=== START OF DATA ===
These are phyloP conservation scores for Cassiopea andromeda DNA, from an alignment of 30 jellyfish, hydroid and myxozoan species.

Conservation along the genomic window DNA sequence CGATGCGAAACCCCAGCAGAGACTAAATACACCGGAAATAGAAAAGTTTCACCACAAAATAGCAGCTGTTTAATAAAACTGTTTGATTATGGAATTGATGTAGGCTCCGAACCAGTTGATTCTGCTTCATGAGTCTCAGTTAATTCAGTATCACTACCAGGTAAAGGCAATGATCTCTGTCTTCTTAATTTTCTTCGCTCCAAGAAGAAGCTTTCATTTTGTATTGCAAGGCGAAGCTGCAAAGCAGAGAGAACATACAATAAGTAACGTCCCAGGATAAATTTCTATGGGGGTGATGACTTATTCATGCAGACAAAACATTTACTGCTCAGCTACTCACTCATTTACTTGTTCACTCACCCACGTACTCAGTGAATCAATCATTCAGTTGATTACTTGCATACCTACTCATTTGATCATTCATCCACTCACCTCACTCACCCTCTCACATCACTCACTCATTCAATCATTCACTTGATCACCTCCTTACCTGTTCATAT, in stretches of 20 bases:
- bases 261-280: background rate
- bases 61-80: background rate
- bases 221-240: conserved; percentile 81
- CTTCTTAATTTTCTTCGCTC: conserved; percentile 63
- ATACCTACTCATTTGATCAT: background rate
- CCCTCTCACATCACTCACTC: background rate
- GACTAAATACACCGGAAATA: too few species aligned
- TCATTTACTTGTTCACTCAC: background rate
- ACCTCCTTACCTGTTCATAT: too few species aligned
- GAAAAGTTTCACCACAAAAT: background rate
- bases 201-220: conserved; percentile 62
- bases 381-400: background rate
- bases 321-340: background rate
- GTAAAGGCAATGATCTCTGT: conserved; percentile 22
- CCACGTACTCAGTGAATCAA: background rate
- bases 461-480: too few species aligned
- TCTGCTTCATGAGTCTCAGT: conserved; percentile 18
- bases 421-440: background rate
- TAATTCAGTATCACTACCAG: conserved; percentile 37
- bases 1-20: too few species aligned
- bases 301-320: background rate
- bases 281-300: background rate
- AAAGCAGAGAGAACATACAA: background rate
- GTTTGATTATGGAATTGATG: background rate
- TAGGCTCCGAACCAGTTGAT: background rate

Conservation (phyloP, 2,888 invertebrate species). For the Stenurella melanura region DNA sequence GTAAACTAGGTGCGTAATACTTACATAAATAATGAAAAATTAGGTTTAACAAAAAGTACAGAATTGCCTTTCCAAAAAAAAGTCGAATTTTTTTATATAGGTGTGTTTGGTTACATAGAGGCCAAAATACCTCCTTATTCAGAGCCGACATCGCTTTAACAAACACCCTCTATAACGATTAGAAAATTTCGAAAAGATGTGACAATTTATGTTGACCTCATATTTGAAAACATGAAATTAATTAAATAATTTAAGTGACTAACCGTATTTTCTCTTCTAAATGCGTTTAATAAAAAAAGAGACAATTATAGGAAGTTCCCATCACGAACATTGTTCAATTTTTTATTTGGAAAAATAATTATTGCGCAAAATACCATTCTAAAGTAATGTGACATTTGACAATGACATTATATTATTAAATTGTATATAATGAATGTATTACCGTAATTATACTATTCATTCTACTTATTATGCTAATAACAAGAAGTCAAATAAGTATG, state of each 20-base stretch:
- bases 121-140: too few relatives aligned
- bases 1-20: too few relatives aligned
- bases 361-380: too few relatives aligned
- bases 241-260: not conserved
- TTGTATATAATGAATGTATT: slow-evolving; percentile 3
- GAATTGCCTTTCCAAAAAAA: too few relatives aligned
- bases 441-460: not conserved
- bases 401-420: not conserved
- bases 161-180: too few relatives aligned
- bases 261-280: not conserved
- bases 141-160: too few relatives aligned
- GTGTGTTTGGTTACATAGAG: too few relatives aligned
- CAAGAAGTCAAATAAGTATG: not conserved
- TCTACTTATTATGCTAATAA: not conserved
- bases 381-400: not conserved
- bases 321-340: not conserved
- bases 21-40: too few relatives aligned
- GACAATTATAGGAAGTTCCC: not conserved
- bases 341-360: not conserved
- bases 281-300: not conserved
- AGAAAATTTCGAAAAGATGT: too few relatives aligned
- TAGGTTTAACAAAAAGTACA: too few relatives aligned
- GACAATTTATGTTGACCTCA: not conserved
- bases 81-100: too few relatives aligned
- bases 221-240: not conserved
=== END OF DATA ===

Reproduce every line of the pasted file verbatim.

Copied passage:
These are phyloP conservation scores for Cassiopea andromeda DNA, from an alignment of 30 jellyfish, hydroid and myxozoan species.

Conservation along the genomic window DNA sequence CGATGCGAAACCCCAGCAGAGACTAAATACACCGGAAATAGAAAAGTTTCACCACAAAATAGCAGCTGTTTAATAAAACTGTTTGATTATGGAATTGATGTAGGCTCCGAACCAGTTGATTCTGCTTCATGAGTCTCAGTTAATTCAGTATCACTACCAGGTAAAGGCAATGATCTCTGTCTTCTTAATTTTCTTCGCTCCAAGAAGAAGCTTTCATTTTGTATTGCAAGGCGAAGCTGCAAAGCAGAGAGAACATACAATAAGTAACGTCCCAGGATAAATTTCTATGGGGGTGATGACTTATTCATGCAGACAAAACATTTACTGCTCAGCTACTCACTCATTTACTTGTTCACTCACCCACGTACTCAGTGAATCAATCATTCAGTTGATTACTTGCATACCTACTCATTTGATCATTCATCCACTCACCTCACTCACCCTCTCACATCACTCACTCATTCAATCATTCACTTGATCACCTCCTTACCTGTTCATAT, in stretches of 20 bases:
- bases 261-280: background rate
- bases 61-80: background rate
- bases 221-240: conserved; percentile 81
- CTTCTTAATTTTCTTCGCTC: conserved; percentile 63
- ATACCTACTCATTTGATCAT: background rate
- CCCTCTCACATCACTCACTC: background rate
- GACTAAATACACCGGAAATA: too few species aligned
- TCATTTACTTGTTCACTCAC: background rate
- ACCTCCTTACCTGTTCATAT: too few species aligned
- GAAAAGTTTCACCACAAAAT: background rate
- bases 201-220: conserved; percentile 62
- bases 381-400: background rate
- bases 321-340: background rate
- GTAAAGGCAATGATCTCTGT: conserved; percentile 22
- CCACGTACTCAGTGAATCAA: background rate
- bases 461-480: too few species aligned
- TCTGCTTCATGAGTCTCAGT: conserved; percentile 18
- bases 421-440: background rate
- TAATTCAGTATCACTACCAG: conserved; percentile 37
- bases 1-20: too few species aligned
- bases 301-320: background rate
- bases 281-300: background rate
- AAAGCAGAGAGAACATACAA: background rate
- GTTTGATTATGGAATTGATG: background rate
- TAGGCTCCGAACCAGTTGAT: background rate

Conservation (phyloP, 2,888 invertebrate species). For the Stenurella melanura region DNA sequence GTAAACTAGGTGCGTAATACTTACATAAATAATGAAAAATTAGGTTTAACAAAAAGTACAGAATTGCCTTTCCAAAAAAAAGTCGAATTTTTTTATATAGGTGTGTTTGGTTACATAGAGGCCAAAATACCTCCTTATTCAGAGCCGACATCGCTTTAACAAACACCCTCTATAACGATTAGAAAATTTCGAAAAGATGTGACAATTTATGTTGACCTCATATTTGAAAACATGAAATTAATTAAATAATTTAAGTGACTAACCGTATTTTCTCTTCTAAATGCGTTTAATAAAAAAAGAGACAATTATAGGAAGTTCCCATCACGAACATTGTTCAATTTTTTATTTGGAAAAATAATTATTGCGCAAAATACCATTCTAAAGTAATGTGACATTTGACAATGACATTATATTATTAAATTGTATATAATGAATGTATTACCGTAATTATACTATTCATTCTACTTATTATGCTAATAACAAGAAGTCAAATAAGTATG, state of each 20-base stretch:
- bases 121-140: too few relatives aligned
- bases 1-20: too few relatives aligned
- bases 361-380: too few relatives aligned
- bases 241-260: not conserved
- TTGTATATAATGAATGTATT: slow-evolving; percentile 3
- GAATTGCCTTTCCAAAAAAA: too few relatives aligned
- bases 441-460: not conserved
- bases 401-420: not conserved
- bases 161-180: too few relatives aligned
- bases 261-280: not conserved
- bases 141-160: too few relatives aligned
- GTGTGTTTGGTTACATAGAG: too few relatives aligned
- CAAGAAGTCAAATAAGTATG: not conserved
- TCTACTTATTATGCTAATAA: not conserved
- bases 381-400: not conserved
- bases 321-340: not conserved
- bases 21-40: too few relatives aligned
- GACAATTATAGGAAGTTCCC: not conserved
- bases 341-360: not conserved
- bases 281-300: not conserved
- AGAAAATTTCGAAAAGATGT: too few relatives aligned
- TAGGTTTAACAAAAAGTACA: too few relatives aligned
- GACAATTTATGTTGACCTCA: not conserved
- bases 81-100: too few relatives aligned
- bases 221-240: not conserved